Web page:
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The Salemite. volume (None) 1920-current, March 24, 1939, Image 1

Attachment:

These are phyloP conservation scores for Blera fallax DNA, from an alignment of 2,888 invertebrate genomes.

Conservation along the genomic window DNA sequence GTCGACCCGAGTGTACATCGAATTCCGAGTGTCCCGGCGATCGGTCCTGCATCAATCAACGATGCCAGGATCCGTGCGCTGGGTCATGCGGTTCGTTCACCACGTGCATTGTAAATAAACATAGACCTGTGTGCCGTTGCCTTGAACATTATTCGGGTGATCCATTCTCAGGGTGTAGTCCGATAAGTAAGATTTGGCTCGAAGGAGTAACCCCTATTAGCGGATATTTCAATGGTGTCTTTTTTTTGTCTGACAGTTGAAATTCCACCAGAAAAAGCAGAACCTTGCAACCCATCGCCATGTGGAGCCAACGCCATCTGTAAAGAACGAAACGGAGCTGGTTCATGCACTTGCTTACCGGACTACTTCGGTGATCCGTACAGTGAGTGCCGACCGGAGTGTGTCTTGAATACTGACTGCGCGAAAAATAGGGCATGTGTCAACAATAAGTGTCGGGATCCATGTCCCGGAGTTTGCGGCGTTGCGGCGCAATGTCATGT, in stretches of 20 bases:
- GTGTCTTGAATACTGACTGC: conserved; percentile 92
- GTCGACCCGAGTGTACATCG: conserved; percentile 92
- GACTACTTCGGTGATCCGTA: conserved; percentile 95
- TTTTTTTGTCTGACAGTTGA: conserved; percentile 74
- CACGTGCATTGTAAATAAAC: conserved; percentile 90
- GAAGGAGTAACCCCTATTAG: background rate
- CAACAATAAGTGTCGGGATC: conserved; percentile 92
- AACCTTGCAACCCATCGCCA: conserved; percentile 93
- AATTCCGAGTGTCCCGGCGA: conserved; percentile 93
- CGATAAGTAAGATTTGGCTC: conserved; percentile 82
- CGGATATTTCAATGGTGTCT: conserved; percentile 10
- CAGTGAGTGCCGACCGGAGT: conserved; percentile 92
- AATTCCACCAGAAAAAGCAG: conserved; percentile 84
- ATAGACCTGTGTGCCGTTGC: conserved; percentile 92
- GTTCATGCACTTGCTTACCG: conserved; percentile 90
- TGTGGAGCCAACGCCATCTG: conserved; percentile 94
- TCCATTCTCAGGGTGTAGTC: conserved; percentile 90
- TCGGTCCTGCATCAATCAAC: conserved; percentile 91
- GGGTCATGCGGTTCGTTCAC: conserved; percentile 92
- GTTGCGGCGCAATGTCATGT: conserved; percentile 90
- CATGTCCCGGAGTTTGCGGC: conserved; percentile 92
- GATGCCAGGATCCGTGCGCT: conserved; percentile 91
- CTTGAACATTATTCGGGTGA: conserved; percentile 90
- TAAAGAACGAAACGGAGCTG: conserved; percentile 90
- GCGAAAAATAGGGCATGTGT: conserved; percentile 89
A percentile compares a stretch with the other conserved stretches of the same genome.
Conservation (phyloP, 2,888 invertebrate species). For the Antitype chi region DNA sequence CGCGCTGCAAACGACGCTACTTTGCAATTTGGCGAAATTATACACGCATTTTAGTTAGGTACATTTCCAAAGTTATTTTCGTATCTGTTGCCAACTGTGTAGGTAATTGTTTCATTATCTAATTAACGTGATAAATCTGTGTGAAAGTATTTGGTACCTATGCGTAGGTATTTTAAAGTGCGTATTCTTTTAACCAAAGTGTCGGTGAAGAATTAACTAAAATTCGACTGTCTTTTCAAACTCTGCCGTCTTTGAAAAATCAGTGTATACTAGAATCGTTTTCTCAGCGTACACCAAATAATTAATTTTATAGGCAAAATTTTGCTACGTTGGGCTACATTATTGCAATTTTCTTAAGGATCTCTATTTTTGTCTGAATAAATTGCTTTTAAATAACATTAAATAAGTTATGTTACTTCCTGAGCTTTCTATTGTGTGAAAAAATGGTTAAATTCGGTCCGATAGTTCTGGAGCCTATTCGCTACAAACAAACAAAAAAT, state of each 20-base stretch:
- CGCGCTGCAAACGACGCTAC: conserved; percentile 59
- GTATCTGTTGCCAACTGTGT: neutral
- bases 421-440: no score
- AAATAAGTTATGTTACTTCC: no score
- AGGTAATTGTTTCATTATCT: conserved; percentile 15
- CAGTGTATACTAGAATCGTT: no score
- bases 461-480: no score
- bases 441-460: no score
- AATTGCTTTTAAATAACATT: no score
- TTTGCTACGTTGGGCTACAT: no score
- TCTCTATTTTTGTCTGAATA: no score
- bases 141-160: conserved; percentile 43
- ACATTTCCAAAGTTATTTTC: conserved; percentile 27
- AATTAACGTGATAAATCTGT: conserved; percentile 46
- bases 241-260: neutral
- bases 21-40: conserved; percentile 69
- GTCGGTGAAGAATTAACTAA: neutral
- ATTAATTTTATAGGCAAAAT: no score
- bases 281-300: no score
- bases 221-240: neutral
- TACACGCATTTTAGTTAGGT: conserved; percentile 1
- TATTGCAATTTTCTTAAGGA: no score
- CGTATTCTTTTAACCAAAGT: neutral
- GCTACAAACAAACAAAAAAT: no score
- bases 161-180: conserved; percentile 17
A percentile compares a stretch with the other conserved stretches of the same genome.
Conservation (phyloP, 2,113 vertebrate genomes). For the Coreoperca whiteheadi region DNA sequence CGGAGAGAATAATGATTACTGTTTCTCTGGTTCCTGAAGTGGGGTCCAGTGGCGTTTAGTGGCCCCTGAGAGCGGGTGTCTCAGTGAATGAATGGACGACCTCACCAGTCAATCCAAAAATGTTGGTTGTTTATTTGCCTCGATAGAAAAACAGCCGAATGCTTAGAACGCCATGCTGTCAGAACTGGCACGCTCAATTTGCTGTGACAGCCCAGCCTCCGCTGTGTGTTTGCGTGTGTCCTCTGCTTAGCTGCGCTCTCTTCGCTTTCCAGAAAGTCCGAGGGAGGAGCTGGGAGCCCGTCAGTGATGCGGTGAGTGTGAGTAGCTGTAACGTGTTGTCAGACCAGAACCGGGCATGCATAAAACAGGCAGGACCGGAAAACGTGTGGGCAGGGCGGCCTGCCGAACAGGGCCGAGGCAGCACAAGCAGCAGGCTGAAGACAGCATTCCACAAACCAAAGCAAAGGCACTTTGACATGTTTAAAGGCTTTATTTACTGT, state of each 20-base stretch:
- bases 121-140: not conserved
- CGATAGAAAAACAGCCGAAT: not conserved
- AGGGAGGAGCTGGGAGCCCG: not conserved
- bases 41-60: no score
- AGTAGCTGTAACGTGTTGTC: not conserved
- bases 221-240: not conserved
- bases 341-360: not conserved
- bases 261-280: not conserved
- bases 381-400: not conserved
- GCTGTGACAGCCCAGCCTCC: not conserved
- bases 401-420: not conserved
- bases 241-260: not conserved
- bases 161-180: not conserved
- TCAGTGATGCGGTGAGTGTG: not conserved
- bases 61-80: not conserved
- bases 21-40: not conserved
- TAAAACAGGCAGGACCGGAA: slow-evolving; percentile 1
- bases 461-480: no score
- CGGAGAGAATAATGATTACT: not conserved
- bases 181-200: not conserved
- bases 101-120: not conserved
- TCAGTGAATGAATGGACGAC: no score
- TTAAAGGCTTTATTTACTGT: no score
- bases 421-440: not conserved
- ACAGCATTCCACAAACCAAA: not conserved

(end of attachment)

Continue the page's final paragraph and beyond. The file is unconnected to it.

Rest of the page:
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The Salemite Z 541 VOL. XIX. WINSTON-SALEM, N. C, FRIDAY, MARCH 24, 1939. Number 21. Dean Vardeli’s Sonata To Be Preformed North Carolina Composers Will Be Honored A program, of compositions by eight North Carolina composers will be given Tuesday evening, March 28 at Music Building of Woman ^s College by the Greensboro Euterpe Club. This statewide event is the result of a recent interesting survey of creative musical activity going on in the Tar Heel State. Among the works selected for per formance is Dean Vardeli’s violin Sonata in a major, which he wrote in 1922. The sonata has a beautiful lyric flow and although it is not drawn directly from the folk ma terial of this state, it owes some thing inherently to it. This com position will be performed Tuesday evening by Dean Hugh Altvater,, violinist, of the school of music at Woman’s College and Dean Mark Hoffman,, pianist of the school of music at Greensboro College. Salem Dramatic Clubs Enter Contest Fifth Annual Tournament Held at Reynolds Priday night, March 24, at eight o’clock, Salem’s Dramatic Clubs en tered the fifth annual tournament of one act plays at Richard J. Reynolds High School Auditorium. There were two divisions, the experienced and the inexperienced. The Pierrette and Freshman Dramatic Clubs played in the experienced group along with the Little Theatre, which has won the cup for the last two years. Last year in the inexperienced group, the Freshman won the cup. Last night, under the direction of Mrs. Bruce Williams, the Fresh man Dramatic Club presented “Yal- ler Squares” and the Pierrettes, “Far, Far Away,” both of which have been given in the old chapel at Salem. The Little Theatre of Win aton-Salem, directed by Mrs. Nancy Lofton, gave “Vengeance in Leka. At the close of the contest, cups were presented at the winners of ecah division. These cups are given annually by the Rotary Club. Choral Ensemble to Give Program In Kernersville COURTESY JOURNAU-SENTINEL. FEANOES KI.TJTTZ I. R. S. President Salem Elects I.R.S. President Frances Kluttz Succeeds Mary Worthy Spence Frances Kluttz, member of the junior class, from Salisbury, was elec ted president of the L R. S., social organization on the Salem campus, by vote of the student body. At present Frances is chief marsh all and a Scorpion. During her sophomore and junior years she was active in the History and Psychology Clubs and was on the staff of ‘ ‘ Sights and Insights ’ ’ last year. She served as reporter for the Sale mite while a freshman. This year she is a member of the Y. W. 0. A. cabinet, the L R. S. Council, and the cliapel program committee. The office of president of the I. R. S. is one of the major honors offered to Salem students. Frances will be inaugurated in a formal cere mony later in the spring and will serve during the 1939-1940 school term. MISS LAWRENCE HAS HIGH POST Mr. Bair Will Direct The Choral Ensemble of the School of Music of Salem College is to present a Musical Vesper at Morav ian Church in Kernersville, Sunday afternoon, March 26, at five o ’clock. The program, under the direction of Mr. Clifford E. Bair, is as follows; Organ Prelude: “Hark a Voice Saith ’ ’ Bach Choral'Introit Arcadelt Ave Maria Holst Violin Solo Christine Dunn Piano Solo Glenn Griffin Lullaby Praetorius O Domine Jesu Brumel This is the Day Byrd Praise Ye the Name of the Lord Tschesnokofl Organ Offertory Elizabeth Tuten Choral Amen TschasnokoS Postlude: Christ Lay in Death’s Strong Grasp BacH Named President of Higher Education Division of N. C. A. Miss Grace Lawrence, dean of women at Salem, was named presi- (Contlnued From Page Two) COURTESY JOURNAL-SENTINEL GERRY BAYNES Heads Athletic Council Geraldine Baynes Is A. A. President Succeeds Felicia Martin Geraldine Baynes was electejd president of the Salem' College Ath letic Association for 1939-194(} in an election Thursday afternoon. She will go into office May 1, succeeding Felicia Martin. Geraldine during her three years at Salem has been outstanding in a var sity of campus organization. She has been listed on the honor roll every semester since she entered Salem and was recognized with class honors her freshman and sophomore years. She is a candidate for the bachelor of arts degree with majors in Latin and French. This year she is a member of the Athletic Council as manager of vol ley ball. She has played on her class hockey and basketball teams all three years. Recently Geraldine was elected to membership in the Order of the Scorpions. This year she has been treasurer of the Student government. As president of The Athletic Asso ciation at Salem Geraldine \vill w'ork with Miss Minnie Atkinson, physi cal education director, in the prepa ration of intra-mural tournaments, seasonal banquets, athletic trips and conferences, and other features con nected with the Salem athletic pro gram for the year. —JOUKXAIj-SENTtN-EIj STAFF FHOTO. BETTY SANDFORD New Y. M. 0. A. Iieader Betty Sandford Heads Cabinet Is Elected President of Y. W. C. A. Betty Sandford of Farmington, Connecticut was elected last Tuesday to head the Y. W. C. A. for the year 1939-40. This year Betty has been a member of the Y. W. C. A. cabinet, of the athletic Council, and the treasurer of the junior Class. In February, she was named a member of the Order of the Scorpion. For three years Betty has played in the college orcestra and has been an active member of the “Y” com mission. She has worked on the Salemite staff and has played in class hockey and basket-ball games. This year Betty made the hockey sub varsity and she is now fire chief of the school. Betty is a candidate for the bach elor of arts degree and is successor to Maud Battle. Dr. Elliot Speaks In Chapel Accuses Americans of Conformity Dr. William Elliot who is a guest this week on Salem Campus, sjwke in expanded chapel on W'ednesday morning. Dr. Elliot is pastor of the Druid Hills Presbyterian Church in Atlanta, Georgia, and for the past several summers he has conducted the summer conferences at Davidson College. He spoke W'ednesday morn ing on having the moral independ ence to live up to one’s ideals. His talk was based on the last chapter of Jo&Iiua, verses 14-24. Dr. Elliot discussed the difficulties often involved in taking a stand for one’s ideals here in America today. The prevailing American psychology, he said, is conformity. We all seek to look, dress and act alike. We seem always to dread being thought “queer” or “odd.” This psychology of conformity Dr. Elliot continued, is typical not only of America in general, but is particularly foun|d on our college campuses. For the college student today, it is often difficult to main tain intellectual and moral independ- (Centinued on Pat* Four) Orchestra to Give Recital Monday Barbara Ann Benson, Soloist Salem to be Hostess To S, L A, S. a Conference Twenty-Fourth Annual Stu dent Government Confer ence Will Be Held Here April 10, 11, 12, the twenty-fourth (Continued on Page Three) INTERVIEW WITH DR. ELLIOT For the past four days you have closed your books, put away your pencils, stopped your whispering, and given your eyes and ears to an un usual chapel speaker. Now let’s find out a little about this Dr. Williajn Elliot who has held our attention so thoroughly with his interesting and inspiring words. A look at his schooling shows high school graduation at Clovis, New Mexico. In 1925 he received his A.B. degree at Park College near Kansas City, Missouri. He was given his B.D. degree at Presbyterian Se: minary at Louisville, Kentucky; and he won hi^ Ph.D. at Edinburgh Uni versity at Edinburgh, Scotland. In 1937 Davidson College awarded him an honorary D.D. degree. He gained his public-speaking training in col lege dramatics, for he was a mem ber of Theta Alpha Phi, an honorary college fraternity of drama, and a member of Pi Kappa Delta, an hon orary college fraternity of debating and oratory. Dr. Elliot was born in Charlestown, Indiana, but he has spent most of his life in Texas. He has followed his father’s profession in the Presby terian ministry. While Dr. Elliot was studying at Park College, he met and became en- COURTESY JOURNAL-SENTINEL DR. WILLIAM EIiIJOT Visiting Speaker gaged to Miss Helen Hargis from Tacoma, Washington. They were married in 1928, and now live in At lanta, where Dr. Elliot is pastor of the Druid Hills Presbyterian Church. As we heard the other day in chapel, the Elliots have two children — a red-headed boy named Joe (He’s seven years old.) and a four-year old girl named Carol Elizabeth (Carol means “song,” you know; so her name is “Song of Elizabeth” from the New Testament.) Dr. Elliot began his minstry at the Fifth Avenue Presbyterian Church in Knoxville, Tenn. He was there for five years, and in 1935 he went to Atlanta on his second pastorate. He has done much preaching in colleges all over the United States. Some of the colleges where he has held meetings in this part of the cou(ntry are Davidson, Qufeens, Mitchell, Flora McDonald, Presibyter- ian College (Clinton, S. C.), Uni versity of Georgia, Park, and Center (in Kentucky). When Dr. Elliot graduated from the Seminary he had two fellowships to study abroad. He says that he went to Scotland because “ if I was going to take graduate work, I did not see any use of staying in this country. Might as well have the fun of traveling too.” So he has made two trips to the British Isles for study — one in 1928-1929, and the other in 1936. And now you know a little of the personal aide of our Dr. Elliot, who is, by the way, one of the most charming and most human preachers that many of u« Salemites have ever known.. On Monday evening at 8:30 o’clock in Memorial Hall the Salem College String Orchestra under the direction of Miss Hazel Horton Read will pre sent its annual concert. The pro gram will begin with the Concerto Grosso, opus 6, number 11, by Corelli, the great violinist who is said to be the founder of modern violin music and playing. This concerto consistsi of Preludes — Allemande — Adagio .... Sarabande — Giga. Of special interest will be the per formance of Barbara Ann Benson, violinist, talented ten year old pupil of Miss Read. She will play three violin solos: Prayer from Octet by Schubert; Gavotte by Gossec; and Fairy Sailing by Burleigh. Barbara Ann has just won her district Fed eration contest and will compete in the State Federation contest in April. The climax of the program will be the performance ofl Symphony num ber 8 by Haydn, the important in strumental composer of the late eighteenth century classical school. The movements of this symphony are first, adagio; then andante; next the Manvetto; and finally the Allegro con spirito. Miss Katherine Snead is concertmaster; accompanists; are Miss Sarah Linn, piano, and Mrs. Clifford Bair, organ. Mr. Bair Gives Recital Is Accompanied By Mr. Frank Carter Campbell Mr. Clifford E. Bair, head of the Voice Department, appeared Thurs day evening, March 23, in a recital assisted by Mr^ Frank Carter Camp bell, pianist. The program included numbers by (Continued on Page Two) ANNOtrNCZmCSNT Each week a Junior member of the Staff wUl edit the Salemite. This week’s editor is Gerry